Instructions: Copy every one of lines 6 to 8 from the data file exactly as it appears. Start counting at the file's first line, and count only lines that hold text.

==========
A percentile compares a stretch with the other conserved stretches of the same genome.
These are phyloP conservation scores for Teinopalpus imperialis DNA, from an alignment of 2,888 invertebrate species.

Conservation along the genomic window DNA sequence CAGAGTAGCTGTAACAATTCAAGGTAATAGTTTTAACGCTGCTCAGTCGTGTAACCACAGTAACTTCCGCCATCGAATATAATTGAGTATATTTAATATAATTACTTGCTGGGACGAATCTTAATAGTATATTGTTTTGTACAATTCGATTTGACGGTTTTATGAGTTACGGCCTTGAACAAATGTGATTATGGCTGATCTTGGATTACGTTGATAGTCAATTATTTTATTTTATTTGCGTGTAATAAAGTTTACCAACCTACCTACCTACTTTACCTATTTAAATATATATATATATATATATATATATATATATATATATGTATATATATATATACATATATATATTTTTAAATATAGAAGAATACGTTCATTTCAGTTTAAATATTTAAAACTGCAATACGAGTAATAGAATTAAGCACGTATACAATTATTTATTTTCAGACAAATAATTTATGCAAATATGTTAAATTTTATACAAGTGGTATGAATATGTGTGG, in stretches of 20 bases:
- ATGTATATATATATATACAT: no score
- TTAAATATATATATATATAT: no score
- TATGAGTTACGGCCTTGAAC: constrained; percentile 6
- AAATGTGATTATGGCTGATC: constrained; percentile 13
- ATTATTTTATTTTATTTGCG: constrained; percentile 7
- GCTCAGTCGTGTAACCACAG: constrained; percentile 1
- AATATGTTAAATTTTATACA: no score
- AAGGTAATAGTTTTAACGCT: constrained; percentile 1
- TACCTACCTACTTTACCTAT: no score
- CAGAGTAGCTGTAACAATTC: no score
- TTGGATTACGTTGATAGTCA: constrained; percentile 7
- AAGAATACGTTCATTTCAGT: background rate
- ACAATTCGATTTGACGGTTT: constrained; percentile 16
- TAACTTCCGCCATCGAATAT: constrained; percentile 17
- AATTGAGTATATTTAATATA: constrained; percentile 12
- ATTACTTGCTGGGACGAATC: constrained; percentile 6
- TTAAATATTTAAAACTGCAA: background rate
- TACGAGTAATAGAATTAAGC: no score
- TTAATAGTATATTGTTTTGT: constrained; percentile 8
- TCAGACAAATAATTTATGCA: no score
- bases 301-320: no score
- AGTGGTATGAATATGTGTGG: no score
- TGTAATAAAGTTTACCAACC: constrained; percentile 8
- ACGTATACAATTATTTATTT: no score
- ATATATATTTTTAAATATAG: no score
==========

- TATGAGTTACGGCCTTGAAC: constrained; percentile 6
- AAATGTGATTATGGCTGATC: constrained; percentile 13
- ATTATTTTATTTTATTTGCG: constrained; percentile 7